The following is a response to my series of pieces on 3D TV (I hate to call them blogs. It’s an ugly word.) Chris is a distinguished stereographer and entrepreneur and the founder of Lightspeed Design. They produce industrial videos and the Depth Q stereoscopic projector. I’ll comment on his remarks in a later posting.
I read your “Truth about 3D TV” blog entry with great interest.
“anybody entering the field has to ask themselves how they are going to make money from their efforts.”
“If we look at the entire value chain of stereoscopic television, we see that no one is going to dominate.”
These are really two very key points going forward for any of us in the 3D display business. There is very little genuine IP as almost every principle being used is old with substantial amounts of prior art, making traditional footholds based on patents unlikely.
– Broad use of 3D TV (like HD) in the home is on a long run track, 10+ years out.
– High speed TV sets are by far the most likely commercialization for glass based 3D.
– Stereo engines clearly need to be embedded to create broad and certain connectivity.
– No one will have a dominate position in storage or broadcast formats.
– Everything has to travel through the standard 2D pipes or bandwidth.
I think something that desperately needs to be injected into the 3D world’s constant discussions, is a wake up call that we need solid long term business models and not just technology standards.
For example the new SMPTE document amounts to an 80+ page wish list. Who is going to do all this work, if even companies like Philips don’t have the ability to stick it out?
In my opinion the 3D industry needs to start “laying-in” very long term business plans that are profitable at every level and assume mass market success at least 5 years or more in the future.
Further it is my opinion (not shared by many in 3D) that the industry needs to create differentiated strata of 3D quality, so we can have a profitable Industrial/Prosumer market, while the consumer market at least breaks even and benefits by the R&D paid for by the Prosumer level.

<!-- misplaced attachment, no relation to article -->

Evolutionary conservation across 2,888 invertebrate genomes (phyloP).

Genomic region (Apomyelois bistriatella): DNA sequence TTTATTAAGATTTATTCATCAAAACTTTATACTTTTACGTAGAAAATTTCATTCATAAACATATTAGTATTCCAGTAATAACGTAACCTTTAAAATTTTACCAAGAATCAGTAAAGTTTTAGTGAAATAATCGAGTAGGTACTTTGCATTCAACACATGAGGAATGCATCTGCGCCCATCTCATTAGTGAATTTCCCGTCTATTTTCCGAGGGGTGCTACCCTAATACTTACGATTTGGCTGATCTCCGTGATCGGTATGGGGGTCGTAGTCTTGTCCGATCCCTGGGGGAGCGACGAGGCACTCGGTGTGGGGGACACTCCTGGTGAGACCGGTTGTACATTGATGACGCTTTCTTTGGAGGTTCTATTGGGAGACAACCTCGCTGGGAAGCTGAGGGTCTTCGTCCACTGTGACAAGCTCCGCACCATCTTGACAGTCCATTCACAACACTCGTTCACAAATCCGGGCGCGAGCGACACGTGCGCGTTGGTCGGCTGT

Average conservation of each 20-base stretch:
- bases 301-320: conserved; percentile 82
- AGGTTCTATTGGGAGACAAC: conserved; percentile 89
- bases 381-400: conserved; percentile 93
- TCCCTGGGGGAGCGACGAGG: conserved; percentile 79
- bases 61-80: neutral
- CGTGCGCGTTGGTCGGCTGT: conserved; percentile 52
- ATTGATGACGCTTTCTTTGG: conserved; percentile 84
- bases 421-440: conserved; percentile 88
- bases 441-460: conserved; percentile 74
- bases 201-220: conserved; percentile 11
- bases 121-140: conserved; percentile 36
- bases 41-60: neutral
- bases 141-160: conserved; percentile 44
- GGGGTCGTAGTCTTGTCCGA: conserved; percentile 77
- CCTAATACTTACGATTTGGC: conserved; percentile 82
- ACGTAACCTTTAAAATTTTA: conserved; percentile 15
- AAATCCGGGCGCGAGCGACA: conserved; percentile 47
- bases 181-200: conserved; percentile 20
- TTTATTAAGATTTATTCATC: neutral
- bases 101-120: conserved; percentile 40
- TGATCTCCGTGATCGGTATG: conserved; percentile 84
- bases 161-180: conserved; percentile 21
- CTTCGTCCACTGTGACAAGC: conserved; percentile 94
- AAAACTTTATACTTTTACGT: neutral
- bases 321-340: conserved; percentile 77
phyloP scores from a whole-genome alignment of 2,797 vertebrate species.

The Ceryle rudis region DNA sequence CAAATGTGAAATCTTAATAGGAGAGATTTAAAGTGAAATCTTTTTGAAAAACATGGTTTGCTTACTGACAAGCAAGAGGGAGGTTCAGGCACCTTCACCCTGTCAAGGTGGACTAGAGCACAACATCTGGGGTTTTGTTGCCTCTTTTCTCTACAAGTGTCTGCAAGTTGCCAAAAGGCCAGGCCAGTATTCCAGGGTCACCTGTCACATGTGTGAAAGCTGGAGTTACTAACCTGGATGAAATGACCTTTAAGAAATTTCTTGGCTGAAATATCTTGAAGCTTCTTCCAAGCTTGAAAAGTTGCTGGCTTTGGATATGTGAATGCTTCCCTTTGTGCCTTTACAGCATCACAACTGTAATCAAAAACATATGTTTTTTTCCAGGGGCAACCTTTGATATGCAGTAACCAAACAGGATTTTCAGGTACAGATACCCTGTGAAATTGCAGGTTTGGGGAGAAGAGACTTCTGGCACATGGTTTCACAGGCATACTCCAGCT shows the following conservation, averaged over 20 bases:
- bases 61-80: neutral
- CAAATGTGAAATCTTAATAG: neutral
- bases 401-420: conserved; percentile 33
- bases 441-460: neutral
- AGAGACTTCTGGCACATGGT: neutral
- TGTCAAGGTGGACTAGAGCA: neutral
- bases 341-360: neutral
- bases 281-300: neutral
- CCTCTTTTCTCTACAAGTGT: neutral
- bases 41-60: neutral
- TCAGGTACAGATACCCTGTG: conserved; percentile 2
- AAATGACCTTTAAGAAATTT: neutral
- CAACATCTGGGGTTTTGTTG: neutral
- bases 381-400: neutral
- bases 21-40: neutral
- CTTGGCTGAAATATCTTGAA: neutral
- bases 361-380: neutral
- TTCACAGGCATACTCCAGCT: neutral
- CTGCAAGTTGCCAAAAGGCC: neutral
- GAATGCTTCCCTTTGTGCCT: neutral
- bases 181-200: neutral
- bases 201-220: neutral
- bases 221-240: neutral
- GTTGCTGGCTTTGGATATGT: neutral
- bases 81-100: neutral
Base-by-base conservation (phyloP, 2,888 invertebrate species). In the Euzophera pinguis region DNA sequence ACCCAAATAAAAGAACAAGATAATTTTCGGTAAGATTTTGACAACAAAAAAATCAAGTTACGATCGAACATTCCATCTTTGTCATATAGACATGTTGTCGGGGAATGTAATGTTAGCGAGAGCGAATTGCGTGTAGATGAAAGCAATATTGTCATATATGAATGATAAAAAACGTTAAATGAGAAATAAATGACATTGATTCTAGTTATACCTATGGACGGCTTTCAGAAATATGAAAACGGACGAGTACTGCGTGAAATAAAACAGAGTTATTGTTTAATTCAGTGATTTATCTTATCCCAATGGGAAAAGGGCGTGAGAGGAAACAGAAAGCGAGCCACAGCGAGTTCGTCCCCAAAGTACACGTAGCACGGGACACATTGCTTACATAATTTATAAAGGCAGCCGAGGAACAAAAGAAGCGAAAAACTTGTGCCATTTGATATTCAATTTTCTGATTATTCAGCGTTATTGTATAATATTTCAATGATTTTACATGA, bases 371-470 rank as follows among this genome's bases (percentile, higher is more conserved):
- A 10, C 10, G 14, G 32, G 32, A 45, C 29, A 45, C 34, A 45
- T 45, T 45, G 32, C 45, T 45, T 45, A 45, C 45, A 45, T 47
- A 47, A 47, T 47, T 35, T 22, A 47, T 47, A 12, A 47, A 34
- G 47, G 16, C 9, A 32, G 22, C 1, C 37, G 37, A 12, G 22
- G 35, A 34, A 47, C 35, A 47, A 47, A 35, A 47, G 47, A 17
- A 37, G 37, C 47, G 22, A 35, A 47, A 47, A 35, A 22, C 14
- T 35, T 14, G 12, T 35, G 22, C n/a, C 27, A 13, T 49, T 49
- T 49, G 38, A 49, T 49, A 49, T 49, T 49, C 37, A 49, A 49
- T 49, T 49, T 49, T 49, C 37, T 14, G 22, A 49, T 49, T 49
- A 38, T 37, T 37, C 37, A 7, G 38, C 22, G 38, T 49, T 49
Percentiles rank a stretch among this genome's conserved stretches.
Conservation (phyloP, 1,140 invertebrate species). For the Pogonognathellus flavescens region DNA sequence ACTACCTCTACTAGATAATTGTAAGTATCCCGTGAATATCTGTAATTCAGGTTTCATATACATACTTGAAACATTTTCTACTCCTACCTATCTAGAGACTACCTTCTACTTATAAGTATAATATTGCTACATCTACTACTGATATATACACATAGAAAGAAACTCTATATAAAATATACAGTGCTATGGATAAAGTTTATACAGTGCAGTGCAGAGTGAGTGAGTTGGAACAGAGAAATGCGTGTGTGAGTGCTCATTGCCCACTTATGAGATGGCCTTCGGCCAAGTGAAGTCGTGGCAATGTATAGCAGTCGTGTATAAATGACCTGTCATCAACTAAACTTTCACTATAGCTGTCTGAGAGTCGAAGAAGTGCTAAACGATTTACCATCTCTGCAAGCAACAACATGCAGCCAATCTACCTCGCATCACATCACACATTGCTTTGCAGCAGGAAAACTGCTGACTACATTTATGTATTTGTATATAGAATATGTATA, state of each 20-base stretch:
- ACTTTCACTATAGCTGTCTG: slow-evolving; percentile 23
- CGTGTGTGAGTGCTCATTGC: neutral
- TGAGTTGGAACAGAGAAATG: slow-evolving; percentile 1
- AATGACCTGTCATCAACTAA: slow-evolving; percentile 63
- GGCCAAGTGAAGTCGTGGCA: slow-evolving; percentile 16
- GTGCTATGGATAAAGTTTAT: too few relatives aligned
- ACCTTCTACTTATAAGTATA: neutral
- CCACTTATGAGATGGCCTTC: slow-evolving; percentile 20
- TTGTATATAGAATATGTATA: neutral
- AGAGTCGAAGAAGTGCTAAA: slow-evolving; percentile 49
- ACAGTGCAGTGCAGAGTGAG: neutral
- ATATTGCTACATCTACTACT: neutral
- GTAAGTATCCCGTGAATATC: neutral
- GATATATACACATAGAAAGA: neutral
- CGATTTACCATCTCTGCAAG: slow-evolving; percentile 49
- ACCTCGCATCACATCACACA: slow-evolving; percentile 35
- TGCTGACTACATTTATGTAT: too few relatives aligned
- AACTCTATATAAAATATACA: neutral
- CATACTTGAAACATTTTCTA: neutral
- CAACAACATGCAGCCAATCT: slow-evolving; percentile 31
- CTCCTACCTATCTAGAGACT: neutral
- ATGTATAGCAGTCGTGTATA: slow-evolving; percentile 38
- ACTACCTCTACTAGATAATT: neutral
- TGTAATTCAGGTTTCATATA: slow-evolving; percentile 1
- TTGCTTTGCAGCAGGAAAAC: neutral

My primary logic is this:
The monitors will go high-speed (LCD and OLED) just as the Samsung RP TVs did. But the demand for actual 3D product purchases – a 3D movie, video games, and glasses (enough for the family), will be curtailed by the fact that consumers have an elastic demand curve for 3D, because at the end of the day it’s a “just a lark”. A set of five good quality electronics glasses currently cost $500 – $1000 dollars and this defines the demand curve. I think demand will not increase until we hit $10.00 per viewer.
Therefore, it has been my conclusion that we need classes of “3D resolution”, at various price points, to jump the gap.
First, in today’s TV business it is nearly a given that the base level 2D resolution must be 1920×1080 to attract consumers.
But I think 3D resolution can be scaled and embedded at various levels within that 1920 resolution: 800×600, 1024×768, 1280×720, and 1920×1080. Each 3D resolution would have a correspondingly higher charge, given its fundamental and definable increase in visual quality.
For example, consumer 2D devices might be given away -free- with only 800×600 3D resolution. The scaling technology you mentioned will fill the whole visual space, creating a high quality experience. Not to mention that people naturally perceive 3D as at least 1.5 times higher in resolution. On the other hand, a professional or wealthy consumer will pay a very substantial premium for a true 1280 or 1920 3D display.
In today’s, 2D display market the manufacturers are desperately in need of high profit margin SKUs and not just sales volume. 3D gives them a proven way to differentiate their products, and create higher margins.
You proved this at StereoGraphics, as have we at Lightspeed/DepthQ.
My thoughts on this subject are not fully complete, but I am reaching out to you on this subject, particularly in the wake of the Phillips fall out.
Digital technology has made it possible for the first time for 3D to be a real industry. I hope we don’t miss the obvious.
Lightspeed Design, Inc. – DepthQ